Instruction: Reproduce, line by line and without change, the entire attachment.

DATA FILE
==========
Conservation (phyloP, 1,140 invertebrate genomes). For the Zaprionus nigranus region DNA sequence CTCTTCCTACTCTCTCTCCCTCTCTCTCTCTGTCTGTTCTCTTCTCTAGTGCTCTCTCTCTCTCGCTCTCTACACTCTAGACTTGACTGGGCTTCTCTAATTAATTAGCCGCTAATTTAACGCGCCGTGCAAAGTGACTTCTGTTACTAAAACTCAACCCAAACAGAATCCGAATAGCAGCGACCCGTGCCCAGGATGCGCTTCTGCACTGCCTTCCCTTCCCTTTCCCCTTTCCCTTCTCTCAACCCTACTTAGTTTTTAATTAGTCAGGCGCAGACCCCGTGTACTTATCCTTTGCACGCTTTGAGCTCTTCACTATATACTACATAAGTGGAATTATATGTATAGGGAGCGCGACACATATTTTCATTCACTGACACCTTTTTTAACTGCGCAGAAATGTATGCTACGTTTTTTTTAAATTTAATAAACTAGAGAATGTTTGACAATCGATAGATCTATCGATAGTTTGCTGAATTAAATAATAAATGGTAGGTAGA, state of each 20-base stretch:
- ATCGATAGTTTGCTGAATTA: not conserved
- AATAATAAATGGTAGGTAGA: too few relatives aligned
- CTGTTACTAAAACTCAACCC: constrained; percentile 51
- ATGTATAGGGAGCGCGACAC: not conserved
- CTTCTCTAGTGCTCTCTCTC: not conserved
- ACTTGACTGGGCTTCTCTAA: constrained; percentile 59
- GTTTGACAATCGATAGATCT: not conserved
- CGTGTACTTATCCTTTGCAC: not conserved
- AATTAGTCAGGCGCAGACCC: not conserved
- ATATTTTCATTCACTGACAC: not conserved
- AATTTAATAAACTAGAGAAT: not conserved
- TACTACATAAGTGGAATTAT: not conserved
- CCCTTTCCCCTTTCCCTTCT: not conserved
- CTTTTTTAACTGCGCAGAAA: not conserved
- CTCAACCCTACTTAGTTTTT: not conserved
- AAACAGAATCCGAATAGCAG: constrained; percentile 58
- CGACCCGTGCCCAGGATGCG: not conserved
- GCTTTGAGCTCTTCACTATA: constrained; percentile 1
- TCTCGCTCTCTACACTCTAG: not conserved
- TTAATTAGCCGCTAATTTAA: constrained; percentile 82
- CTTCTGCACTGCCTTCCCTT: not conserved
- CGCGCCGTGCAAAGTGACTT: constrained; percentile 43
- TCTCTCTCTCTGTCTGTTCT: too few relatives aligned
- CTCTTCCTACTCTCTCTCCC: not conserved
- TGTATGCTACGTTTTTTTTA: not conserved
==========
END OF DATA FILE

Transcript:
Conservation (phyloP, 1,140 invertebrate genomes). For the Zaprionus nigranus region DNA sequence CTCTTCCTACTCTCTCTCCCTCTCTCTCTCTGTCTGTTCTCTTCTCTAGTGCTCTCTCTCTCTCGCTCTCTACACTCTAGACTTGACTGGGCTTCTCTAATTAATTAGCCGCTAATTTAACGCGCCGTGCAAAGTGACTTCTGTTACTAAAACTCAACCCAAACAGAATCCGAATAGCAGCGACCCGTGCCCAGGATGCGCTTCTGCACTGCCTTCCCTTCCCTTTCCCCTTTCCCTTCTCTCAACCCTACTTAGTTTTTAATTAGTCAGGCGCAGACCCCGTGTACTTATCCTTTGCACGCTTTGAGCTCTTCACTATATACTACATAAGTGGAATTATATGTATAGGGAGCGCGACACATATTTTCATTCACTGACACCTTTTTTAACTGCGCAGAAATGTATGCTACGTTTTTTTTAAATTTAATAAACTAGAGAATGTTTGACAATCGATAGATCTATCGATAGTTTGCTGAATTAAATAATAAATGGTAGGTAGA, state of each 20-base stretch:
- ATCGATAGTTTGCTGAATTA: not conserved
- AATAATAAATGGTAGGTAGA: too few relatives aligned
- CTGTTACTAAAACTCAACCC: constrained; percentile 51
- ATGTATAGGGAGCGCGACAC: not conserved
- CTTCTCTAGTGCTCTCTCTC: not conserved
- ACTTGACTGGGCTTCTCTAA: constrained; percentile 59
- GTTTGACAATCGATAGATCT: not conserved
- CGTGTACTTATCCTTTGCAC: not conserved
- AATTAGTCAGGCGCAGACCC: not conserved
- ATATTTTCATTCACTGACAC: not conserved
- AATTTAATAAACTAGAGAAT: not conserved
- TACTACATAAGTGGAATTAT: not conserved
- CCCTTTCCCCTTTCCCTTCT: not conserved
- CTTTTTTAACTGCGCAGAAA: not conserved
- CTCAACCCTACTTAGTTTTT: not conserved
- AAACAGAATCCGAATAGCAG: constrained; percentile 58
- CGACCCGTGCCCAGGATGCG: not conserved
- GCTTTGAGCTCTTCACTATA: constrained; percentile 1
- TCTCGCTCTCTACACTCTAG: not conserved
- TTAATTAGCCGCTAATTTAA: constrained; percentile 82
- CTTCTGCACTGCCTTCCCTT: not conserved
- CGCGCCGTGCAAAGTGACTT: constrained; percentile 43
- TCTCTCTCTCTGTCTGTTCT: too few relatives aligned
- CTCTTCCTACTCTCTCTCCC: not conserved
- TGTATGCTACGTTTTTTTTA: not conserved